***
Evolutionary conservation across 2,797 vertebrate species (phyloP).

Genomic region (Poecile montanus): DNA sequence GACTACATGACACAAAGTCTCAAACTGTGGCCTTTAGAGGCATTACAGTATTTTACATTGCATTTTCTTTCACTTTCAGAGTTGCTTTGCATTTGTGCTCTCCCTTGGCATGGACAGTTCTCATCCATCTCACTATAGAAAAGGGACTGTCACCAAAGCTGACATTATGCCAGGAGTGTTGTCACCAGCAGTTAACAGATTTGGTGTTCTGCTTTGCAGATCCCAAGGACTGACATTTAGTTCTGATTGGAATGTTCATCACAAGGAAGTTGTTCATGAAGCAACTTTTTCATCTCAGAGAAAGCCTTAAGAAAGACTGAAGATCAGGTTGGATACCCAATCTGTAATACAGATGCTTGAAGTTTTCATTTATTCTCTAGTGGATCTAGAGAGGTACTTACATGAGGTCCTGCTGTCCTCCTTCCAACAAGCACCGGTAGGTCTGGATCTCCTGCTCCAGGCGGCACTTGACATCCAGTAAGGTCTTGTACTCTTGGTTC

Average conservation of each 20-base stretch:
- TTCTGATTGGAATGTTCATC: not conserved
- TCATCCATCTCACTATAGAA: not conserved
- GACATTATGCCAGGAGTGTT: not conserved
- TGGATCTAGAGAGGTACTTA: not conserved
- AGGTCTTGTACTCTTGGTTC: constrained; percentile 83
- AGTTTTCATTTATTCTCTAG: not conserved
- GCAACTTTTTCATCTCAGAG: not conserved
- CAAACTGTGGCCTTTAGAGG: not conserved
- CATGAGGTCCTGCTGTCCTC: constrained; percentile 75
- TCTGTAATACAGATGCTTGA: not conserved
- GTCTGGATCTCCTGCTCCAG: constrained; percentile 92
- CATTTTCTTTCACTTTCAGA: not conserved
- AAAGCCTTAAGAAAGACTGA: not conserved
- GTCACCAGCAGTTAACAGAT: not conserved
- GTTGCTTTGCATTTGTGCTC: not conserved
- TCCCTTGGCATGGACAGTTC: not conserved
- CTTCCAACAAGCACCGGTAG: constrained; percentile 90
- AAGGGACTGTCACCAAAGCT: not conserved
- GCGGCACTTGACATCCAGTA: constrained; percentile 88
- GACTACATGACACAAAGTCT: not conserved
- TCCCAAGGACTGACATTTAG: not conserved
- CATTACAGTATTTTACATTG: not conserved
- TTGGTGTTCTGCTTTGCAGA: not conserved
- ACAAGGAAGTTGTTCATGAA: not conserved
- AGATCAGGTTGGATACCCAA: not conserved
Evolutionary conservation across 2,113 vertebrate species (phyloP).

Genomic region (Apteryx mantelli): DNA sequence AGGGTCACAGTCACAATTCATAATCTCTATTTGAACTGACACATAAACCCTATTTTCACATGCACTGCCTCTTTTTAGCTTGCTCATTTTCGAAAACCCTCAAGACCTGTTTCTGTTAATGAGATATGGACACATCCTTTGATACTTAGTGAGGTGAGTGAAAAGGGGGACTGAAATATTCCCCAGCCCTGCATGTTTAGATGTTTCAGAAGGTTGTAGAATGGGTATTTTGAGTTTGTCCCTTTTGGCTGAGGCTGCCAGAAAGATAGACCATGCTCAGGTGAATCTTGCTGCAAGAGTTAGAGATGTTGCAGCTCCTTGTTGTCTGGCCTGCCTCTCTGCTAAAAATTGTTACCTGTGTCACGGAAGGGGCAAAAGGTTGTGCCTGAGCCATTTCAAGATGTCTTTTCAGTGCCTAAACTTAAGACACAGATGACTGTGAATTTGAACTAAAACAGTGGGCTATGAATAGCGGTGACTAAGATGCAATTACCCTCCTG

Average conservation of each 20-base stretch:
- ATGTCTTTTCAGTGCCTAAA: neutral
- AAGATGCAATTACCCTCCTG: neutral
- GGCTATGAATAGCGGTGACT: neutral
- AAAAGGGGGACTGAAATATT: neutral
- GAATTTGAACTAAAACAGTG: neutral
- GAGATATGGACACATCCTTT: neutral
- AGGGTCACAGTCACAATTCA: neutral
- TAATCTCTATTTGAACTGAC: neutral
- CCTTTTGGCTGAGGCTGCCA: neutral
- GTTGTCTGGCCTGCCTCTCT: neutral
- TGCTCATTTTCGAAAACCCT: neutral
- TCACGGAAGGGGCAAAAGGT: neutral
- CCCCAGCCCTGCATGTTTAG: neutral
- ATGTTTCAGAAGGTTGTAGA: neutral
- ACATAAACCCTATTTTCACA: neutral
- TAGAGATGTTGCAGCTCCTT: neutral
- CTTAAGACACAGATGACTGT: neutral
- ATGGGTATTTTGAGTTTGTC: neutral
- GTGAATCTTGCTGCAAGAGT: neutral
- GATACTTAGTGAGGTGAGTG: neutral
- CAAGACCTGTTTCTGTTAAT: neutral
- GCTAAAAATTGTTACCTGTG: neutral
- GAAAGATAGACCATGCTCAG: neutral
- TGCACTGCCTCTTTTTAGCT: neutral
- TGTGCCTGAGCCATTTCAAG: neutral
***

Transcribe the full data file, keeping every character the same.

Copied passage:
Evolutionary conservation across 2,797 vertebrate species (phyloP).

Genomic region (Poecile montanus): DNA sequence GACTACATGACACAAAGTCTCAAACTGTGGCCTTTAGAGGCATTACAGTATTTTACATTGCATTTTCTTTCACTTTCAGAGTTGCTTTGCATTTGTGCTCTCCCTTGGCATGGACAGTTCTCATCCATCTCACTATAGAAAAGGGACTGTCACCAAAGCTGACATTATGCCAGGAGTGTTGTCACCAGCAGTTAACAGATTTGGTGTTCTGCTTTGCAGATCCCAAGGACTGACATTTAGTTCTGATTGGAATGTTCATCACAAGGAAGTTGTTCATGAAGCAACTTTTTCATCTCAGAGAAAGCCTTAAGAAAGACTGAAGATCAGGTTGGATACCCAATCTGTAATACAGATGCTTGAAGTTTTCATTTATTCTCTAGTGGATCTAGAGAGGTACTTACATGAGGTCCTGCTGTCCTCCTTCCAACAAGCACCGGTAGGTCTGGATCTCCTGCTCCAGGCGGCACTTGACATCCAGTAAGGTCTTGTACTCTTGGTTC

Average conservation of each 20-base stretch:
- TTCTGATTGGAATGTTCATC: not conserved
- TCATCCATCTCACTATAGAA: not conserved
- GACATTATGCCAGGAGTGTT: not conserved
- TGGATCTAGAGAGGTACTTA: not conserved
- AGGTCTTGTACTCTTGGTTC: constrained; percentile 83
- AGTTTTCATTTATTCTCTAG: not conserved
- GCAACTTTTTCATCTCAGAG: not conserved
- CAAACTGTGGCCTTTAGAGG: not conserved
- CATGAGGTCCTGCTGTCCTC: constrained; percentile 75
- TCTGTAATACAGATGCTTGA: not conserved
- GTCTGGATCTCCTGCTCCAG: constrained; percentile 92
- CATTTTCTTTCACTTTCAGA: not conserved
- AAAGCCTTAAGAAAGACTGA: not conserved
- GTCACCAGCAGTTAACAGAT: not conserved
- GTTGCTTTGCATTTGTGCTC: not conserved
- TCCCTTGGCATGGACAGTTC: not conserved
- CTTCCAACAAGCACCGGTAG: constrained; percentile 90
- AAGGGACTGTCACCAAAGCT: not conserved
- GCGGCACTTGACATCCAGTA: constrained; percentile 88
- GACTACATGACACAAAGTCT: not conserved
- TCCCAAGGACTGACATTTAG: not conserved
- CATTACAGTATTTTACATTG: not conserved
- TTGGTGTTCTGCTTTGCAGA: not conserved
- ACAAGGAAGTTGTTCATGAA: not conserved
- AGATCAGGTTGGATACCCAA: not conserved
Evolutionary conservation across 2,113 vertebrate species (phyloP).

Genomic region (Apteryx mantelli): DNA sequence AGGGTCACAGTCACAATTCATAATCTCTATTTGAACTGACACATAAACCCTATTTTCACATGCACTGCCTCTTTTTAGCTTGCTCATTTTCGAAAACCCTCAAGACCTGTTTCTGTTAATGAGATATGGACACATCCTTTGATACTTAGTGAGGTGAGTGAAAAGGGGGACTGAAATATTCCCCAGCCCTGCATGTTTAGATGTTTCAGAAGGTTGTAGAATGGGTATTTTGAGTTTGTCCCTTTTGGCTGAGGCTGCCAGAAAGATAGACCATGCTCAGGTGAATCTTGCTGCAAGAGTTAGAGATGTTGCAGCTCCTTGTTGTCTGGCCTGCCTCTCTGCTAAAAATTGTTACCTGTGTCACGGAAGGGGCAAAAGGTTGTGCCTGAGCCATTTCAAGATGTCTTTTCAGTGCCTAAACTTAAGACACAGATGACTGTGAATTTGAACTAAAACAGTGGGCTATGAATAGCGGTGACTAAGATGCAATTACCCTCCTG

Average conservation of each 20-base stretch:
- ATGTCTTTTCAGTGCCTAAA: neutral
- AAGATGCAATTACCCTCCTG: neutral
- GGCTATGAATAGCGGTGACT: neutral
- AAAAGGGGGACTGAAATATT: neutral
- GAATTTGAACTAAAACAGTG: neutral
- GAGATATGGACACATCCTTT: neutral
- AGGGTCACAGTCACAATTCA: neutral
- TAATCTCTATTTGAACTGAC: neutral
- CCTTTTGGCTGAGGCTGCCA: neutral
- GTTGTCTGGCCTGCCTCTCT: neutral
- TGCTCATTTTCGAAAACCCT: neutral
- TCACGGAAGGGGCAAAAGGT: neutral
- CCCCAGCCCTGCATGTTTAG: neutral
- ATGTTTCAGAAGGTTGTAGA: neutral
- ACATAAACCCTATTTTCACA: neutral
- TAGAGATGTTGCAGCTCCTT: neutral
- CTTAAGACACAGATGACTGT: neutral
- ATGGGTATTTTGAGTTTGTC: neutral
- GTGAATCTTGCTGCAAGAGT: neutral
- GATACTTAGTGAGGTGAGTG: neutral
- CAAGACCTGTTTCTGTTAAT: neutral
- GCTAAAAATTGTTACCTGTG: neutral
- GAAAGATAGACCATGCTCAG: neutral
- TGCACTGCCTCTTTTTAGCT: neutral
- TGTGCCTGAGCCATTTCAAG: neutral